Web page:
Siting on the corner of 25th and Wilshire Blvd, Scuba Haus was both a neighborhood icon and local diving staple for over 50 years. Starting today it joins a growing list of old-school California dive shops that have shuttered in the Santa Monica Bay-area over the past decade including New England Divers, Blue Cheer, and American Divers. Whether it’s rising rent, retail fatigue, or a sign of changing times, we now have one less place to get a regulator serviced, a tank vip’ed, or to try on a wet suit free without worrying that you would have to ship it back if it doesn’t work out. Something to consider the next time you’re shopping on line.
At least the ocean isn’t closing any time soon. We’ll see you out there.
Scientific divers, bug hunters, and warm-water warriors one-and-all, it’s time for Diver Day at Aquarium of the Pacific. Free admission to all certified divers with an urge to explore the underwater world without all the hassle of getting wet. Sponsored by the good people at Sherwood Scuba, this event will also showcase the great underwater work that volunteer divers are doing here in California and offer you the opportunity to get involved and help make a difference in the health of the ocean.
The title sponsor of the event Sherwood Scuba, has started a new initiative called Sherwood Scuba Marine Conservation which supports research and conservation-driven programs across the worlds oceans. Check out their Facebook page and like it to support some really terrific work and to find out how a dive manufacturer can make a difference in protecting the worlds oceans.
Mark your calendar for what will be “fin-tastic” day. See you out there.
The great thing is you’ll have a chance to help protect and explore a pretty unique ecosystem in Avalon Harbor proper that is almost always off limits to divers while being continually impacted by human actions. The fish you save may be your own.
There are few things in life that a true Waterman loves more than diving. God, country, and mother do not immediately come to mind. Neither does holding hands nor long, reflective walks on the beach. A dive bar on the other hand is a part of the genetic make-up of every great diver. There is “B-A-R” in their DNA. That’s why I feel like a little piece of me died this week when word came down that the legendary Mermaid Bar in Hermosa Beach has shuttered it’s doors after 70 years.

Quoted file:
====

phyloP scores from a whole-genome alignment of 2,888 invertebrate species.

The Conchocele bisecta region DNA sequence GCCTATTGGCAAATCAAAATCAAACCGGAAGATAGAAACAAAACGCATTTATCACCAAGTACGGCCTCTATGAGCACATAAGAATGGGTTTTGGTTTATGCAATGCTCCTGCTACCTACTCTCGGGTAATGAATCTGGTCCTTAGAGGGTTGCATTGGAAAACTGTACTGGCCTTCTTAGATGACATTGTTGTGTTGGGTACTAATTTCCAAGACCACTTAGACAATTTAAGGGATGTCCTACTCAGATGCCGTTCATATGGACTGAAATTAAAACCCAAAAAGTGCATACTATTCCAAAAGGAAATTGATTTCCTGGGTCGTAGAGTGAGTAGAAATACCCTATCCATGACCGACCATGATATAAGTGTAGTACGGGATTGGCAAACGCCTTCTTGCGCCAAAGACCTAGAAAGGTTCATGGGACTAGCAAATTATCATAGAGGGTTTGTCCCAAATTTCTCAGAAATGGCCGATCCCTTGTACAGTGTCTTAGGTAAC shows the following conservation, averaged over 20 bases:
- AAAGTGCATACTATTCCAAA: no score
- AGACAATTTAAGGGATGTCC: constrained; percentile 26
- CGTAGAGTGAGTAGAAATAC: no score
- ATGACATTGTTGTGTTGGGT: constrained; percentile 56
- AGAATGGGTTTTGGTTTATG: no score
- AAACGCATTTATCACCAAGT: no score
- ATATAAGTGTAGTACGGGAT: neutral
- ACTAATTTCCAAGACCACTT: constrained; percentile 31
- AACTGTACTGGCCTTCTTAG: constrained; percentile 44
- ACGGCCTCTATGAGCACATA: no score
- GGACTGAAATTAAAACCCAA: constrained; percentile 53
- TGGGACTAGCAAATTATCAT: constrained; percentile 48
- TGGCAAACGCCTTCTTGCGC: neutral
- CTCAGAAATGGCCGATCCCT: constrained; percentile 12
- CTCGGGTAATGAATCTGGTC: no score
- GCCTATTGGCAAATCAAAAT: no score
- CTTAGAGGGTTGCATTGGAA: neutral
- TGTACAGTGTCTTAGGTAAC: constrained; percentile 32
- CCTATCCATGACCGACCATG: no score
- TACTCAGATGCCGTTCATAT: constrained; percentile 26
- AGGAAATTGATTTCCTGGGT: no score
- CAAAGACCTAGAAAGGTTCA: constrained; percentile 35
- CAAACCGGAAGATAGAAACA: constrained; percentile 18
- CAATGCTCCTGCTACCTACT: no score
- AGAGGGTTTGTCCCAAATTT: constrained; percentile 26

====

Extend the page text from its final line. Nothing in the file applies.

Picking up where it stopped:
Smelling of beach sweat and desperation with a decor that probably could give you tetanus just by looking at it, The Mermaid was your one stop shop for ice cold beer and a place to put your feet up and your butt down after a long day on the water. It wasn’t just a smarmy and poorly lit bar either. It was also a place of innovations. There was quarter beer night, dollar pitcher night, and pretty much everyone’s favorite, Blackout night. It was magnificent.
Now I know a lot of you never went to The Mermaid and now, sadly, you never will. I guess the point of this getting all nostalgic and crap is that places like this are where you make memories. Horrible,awful memories. You also make some fun ones as well I suppose but I digress. So let’s say so long to “The Old Maid.” I never figured she’d go out of business. I always assumed she would be torched for the insurance money. Just remember to enjoy your own special dives while you can and then take one last look at The Mermaid.
Just a reminder that lobster season opens on September 30th. There are some changes in the regulations this year so check them out at the offical DFW site. License and report cards are still needed so don’t wait until the last minute to pick yours up. Also, in a very big change, opening time is no longer midnight. It is now 6:00 am. So go to bed and set your alarms for zero bug thirty.
An early attempt in the science of creating artificial reefs for Throwback Thursday. Here’s a shot from out in Santa Monica Bay from the late 1950’s showing an abundance of Pile Perch on one of the many artificial reefs created by a variety of groups and municipalities out of a variety of materials during the 1950’s.
When the Red Car Line was phased out of existence in Los Angeles, the old cars were simply pushed into the Santa Monica Bay to create new aggregation spots for recreational fishing purposes. Public transportation’s loss was going to be the oceans gain. Not surprisingly, these artificial reefs didn’t hold up long against the forces of the ocean and are entirely erased from the Bay now. It was however, creative thinking to help enhance the quality of habitat in the Southern California bight.
Earlier this year the California diving community lost a true original as Max Von Klein passed away after a short illness. A NAUI and LA County Underwater Instructor, Max was also the master volunteer at the Catalina Hyperbaric Chamber. He was in short one of those guys you met diving that you would never forget. What a lot of people don’t know is that Max was also a quality photographer who wanted people to see what was out there and that it needed to be cherished and protected from overuse. That’s why he left me his slides to share. This is just a sample of what he saw in North County as the “King of the Beach Divers.” Enjoy a few of his shots.
A quick picture of juvenile GSB currently living the sweet life in Santa Monica at The Heal the Bay Aquarium under the pier. Stop by and check out the baby bass and all the other great exhibits in this tiny ocean educational gem.
In a time when the future of the worlds oceans is more unsure than at any point in history, we have this day to think about what it really means to have healthy oceans and what it takes to keep them that way. So while we raise a glass or munch some celebratory seaweed, remember that the only way to ensure healthy oceans for our future generations is to stay aware and in turn help raise awareness. The ocean you save may be your own.